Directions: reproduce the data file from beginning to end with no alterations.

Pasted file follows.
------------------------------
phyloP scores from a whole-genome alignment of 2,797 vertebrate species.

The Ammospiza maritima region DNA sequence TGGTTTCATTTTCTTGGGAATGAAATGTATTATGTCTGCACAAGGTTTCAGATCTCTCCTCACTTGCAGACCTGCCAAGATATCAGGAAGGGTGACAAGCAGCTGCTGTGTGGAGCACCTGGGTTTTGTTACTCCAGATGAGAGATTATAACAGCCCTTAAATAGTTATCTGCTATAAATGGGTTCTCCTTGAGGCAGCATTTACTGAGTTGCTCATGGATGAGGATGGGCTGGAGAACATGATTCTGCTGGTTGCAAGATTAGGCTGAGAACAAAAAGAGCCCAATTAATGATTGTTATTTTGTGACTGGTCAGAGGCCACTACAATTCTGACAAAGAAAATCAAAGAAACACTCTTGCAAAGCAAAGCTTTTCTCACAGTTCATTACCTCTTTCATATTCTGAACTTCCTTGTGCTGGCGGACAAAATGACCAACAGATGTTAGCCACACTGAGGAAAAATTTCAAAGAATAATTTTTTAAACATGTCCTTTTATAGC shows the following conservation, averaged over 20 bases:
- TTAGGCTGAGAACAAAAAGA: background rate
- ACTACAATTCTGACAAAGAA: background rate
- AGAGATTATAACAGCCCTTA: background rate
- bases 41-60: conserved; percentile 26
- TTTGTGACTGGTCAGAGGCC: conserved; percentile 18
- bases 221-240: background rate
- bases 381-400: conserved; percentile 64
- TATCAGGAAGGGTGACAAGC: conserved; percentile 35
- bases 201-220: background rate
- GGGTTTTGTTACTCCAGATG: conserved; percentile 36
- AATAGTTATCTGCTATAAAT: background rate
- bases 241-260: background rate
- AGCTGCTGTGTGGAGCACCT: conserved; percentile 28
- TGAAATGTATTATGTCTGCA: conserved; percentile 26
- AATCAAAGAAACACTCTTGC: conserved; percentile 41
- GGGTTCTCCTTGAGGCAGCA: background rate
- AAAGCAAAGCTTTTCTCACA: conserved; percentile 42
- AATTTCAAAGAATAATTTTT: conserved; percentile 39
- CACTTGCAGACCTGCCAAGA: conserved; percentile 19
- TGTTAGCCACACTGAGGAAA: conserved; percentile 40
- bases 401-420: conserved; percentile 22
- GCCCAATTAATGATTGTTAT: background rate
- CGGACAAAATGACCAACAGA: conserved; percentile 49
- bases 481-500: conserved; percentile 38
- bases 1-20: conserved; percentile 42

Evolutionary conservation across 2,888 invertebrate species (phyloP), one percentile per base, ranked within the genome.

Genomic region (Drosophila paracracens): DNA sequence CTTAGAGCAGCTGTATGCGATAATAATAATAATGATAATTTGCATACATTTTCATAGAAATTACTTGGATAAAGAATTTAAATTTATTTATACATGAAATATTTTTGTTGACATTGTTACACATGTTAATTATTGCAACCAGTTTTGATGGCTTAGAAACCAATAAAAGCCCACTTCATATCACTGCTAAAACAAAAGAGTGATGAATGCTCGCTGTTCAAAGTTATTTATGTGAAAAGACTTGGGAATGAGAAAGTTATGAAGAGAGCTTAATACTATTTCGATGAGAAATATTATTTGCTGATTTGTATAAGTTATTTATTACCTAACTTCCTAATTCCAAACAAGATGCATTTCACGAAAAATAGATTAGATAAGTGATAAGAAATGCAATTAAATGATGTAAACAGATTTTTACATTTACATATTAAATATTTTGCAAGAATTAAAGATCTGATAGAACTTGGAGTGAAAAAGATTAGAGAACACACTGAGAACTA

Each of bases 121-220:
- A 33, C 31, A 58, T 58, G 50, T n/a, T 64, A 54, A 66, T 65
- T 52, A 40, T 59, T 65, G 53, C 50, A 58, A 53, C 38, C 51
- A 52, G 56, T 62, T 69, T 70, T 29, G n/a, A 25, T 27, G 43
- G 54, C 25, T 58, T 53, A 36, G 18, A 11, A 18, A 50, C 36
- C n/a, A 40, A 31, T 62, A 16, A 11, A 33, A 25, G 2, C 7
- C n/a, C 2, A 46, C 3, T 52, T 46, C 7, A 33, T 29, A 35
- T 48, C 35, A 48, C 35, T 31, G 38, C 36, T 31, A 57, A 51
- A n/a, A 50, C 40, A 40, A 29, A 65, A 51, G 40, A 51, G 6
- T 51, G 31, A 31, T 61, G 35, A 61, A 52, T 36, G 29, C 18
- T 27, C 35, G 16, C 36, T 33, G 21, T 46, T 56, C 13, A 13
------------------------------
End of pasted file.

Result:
phyloP scores from a whole-genome alignment of 2,797 vertebrate species.

The Ammospiza maritima region DNA sequence TGGTTTCATTTTCTTGGGAATGAAATGTATTATGTCTGCACAAGGTTTCAGATCTCTCCTCACTTGCAGACCTGCCAAGATATCAGGAAGGGTGACAAGCAGCTGCTGTGTGGAGCACCTGGGTTTTGTTACTCCAGATGAGAGATTATAACAGCCCTTAAATAGTTATCTGCTATAAATGGGTTCTCCTTGAGGCAGCATTTACTGAGTTGCTCATGGATGAGGATGGGCTGGAGAACATGATTCTGCTGGTTGCAAGATTAGGCTGAGAACAAAAAGAGCCCAATTAATGATTGTTATTTTGTGACTGGTCAGAGGCCACTACAATTCTGACAAAGAAAATCAAAGAAACACTCTTGCAAAGCAAAGCTTTTCTCACAGTTCATTACCTCTTTCATATTCTGAACTTCCTTGTGCTGGCGGACAAAATGACCAACAGATGTTAGCCACACTGAGGAAAAATTTCAAAGAATAATTTTTTAAACATGTCCTTTTATAGC shows the following conservation, averaged over 20 bases:
- TTAGGCTGAGAACAAAAAGA: background rate
- ACTACAATTCTGACAAAGAA: background rate
- AGAGATTATAACAGCCCTTA: background rate
- bases 41-60: conserved; percentile 26
- TTTGTGACTGGTCAGAGGCC: conserved; percentile 18
- bases 221-240: background rate
- bases 381-400: conserved; percentile 64
- TATCAGGAAGGGTGACAAGC: conserved; percentile 35
- bases 201-220: background rate
- GGGTTTTGTTACTCCAGATG: conserved; percentile 36
- AATAGTTATCTGCTATAAAT: background rate
- bases 241-260: background rate
- AGCTGCTGTGTGGAGCACCT: conserved; percentile 28
- TGAAATGTATTATGTCTGCA: conserved; percentile 26
- AATCAAAGAAACACTCTTGC: conserved; percentile 41
- GGGTTCTCCTTGAGGCAGCA: background rate
- AAAGCAAAGCTTTTCTCACA: conserved; percentile 42
- AATTTCAAAGAATAATTTTT: conserved; percentile 39
- CACTTGCAGACCTGCCAAGA: conserved; percentile 19
- TGTTAGCCACACTGAGGAAA: conserved; percentile 40
- bases 401-420: conserved; percentile 22
- GCCCAATTAATGATTGTTAT: background rate
- CGGACAAAATGACCAACAGA: conserved; percentile 49
- bases 481-500: conserved; percentile 38
- bases 1-20: conserved; percentile 42

Evolutionary conservation across 2,888 invertebrate species (phyloP), one percentile per base, ranked within the genome.

Genomic region (Drosophila paracracens): DNA sequence CTTAGAGCAGCTGTATGCGATAATAATAATAATGATAATTTGCATACATTTTCATAGAAATTACTTGGATAAAGAATTTAAATTTATTTATACATGAAATATTTTTGTTGACATTGTTACACATGTTAATTATTGCAACCAGTTTTGATGGCTTAGAAACCAATAAAAGCCCACTTCATATCACTGCTAAAACAAAAGAGTGATGAATGCTCGCTGTTCAAAGTTATTTATGTGAAAAGACTTGGGAATGAGAAAGTTATGAAGAGAGCTTAATACTATTTCGATGAGAAATATTATTTGCTGATTTGTATAAGTTATTTATTACCTAACTTCCTAATTCCAAACAAGATGCATTTCACGAAAAATAGATTAGATAAGTGATAAGAAATGCAATTAAATGATGTAAACAGATTTTTACATTTACATATTAAATATTTTGCAAGAATTAAAGATCTGATAGAACTTGGAGTGAAAAAGATTAGAGAACACACTGAGAACTA

Each of bases 121-220:
- A 33, C 31, A 58, T 58, G 50, T n/a, T 64, A 54, A 66, T 65
- T 52, A 40, T 59, T 65, G 53, C 50, A 58, A 53, C 38, C 51
- A 52, G 56, T 62, T 69, T 70, T 29, G n/a, A 25, T 27, G 43
- G 54, C 25, T 58, T 53, A 36, G 18, A 11, A 18, A 50, C 36
- C n/a, A 40, A 31, T 62, A 16, A 11, A 33, A 25, G 2, C 7
- C n/a, C 2, A 46, C 3, T 52, T 46, C 7, A 33, T 29, A 35
- T 48, C 35, A 48, C 35, T 31, G 38, C 36, T 31, A 57, A 51
- A n/a, A 50, C 40, A 40, A 29, A 65, A 51, G 40, A 51, G 6
- T 51, G 31, A 31, T 61, G 35, A 61, A 52, T 36, G 29, C 18
- T 27, C 35, G 16, C 36, T 33, G 21, T 46, T 56, C 13, A 13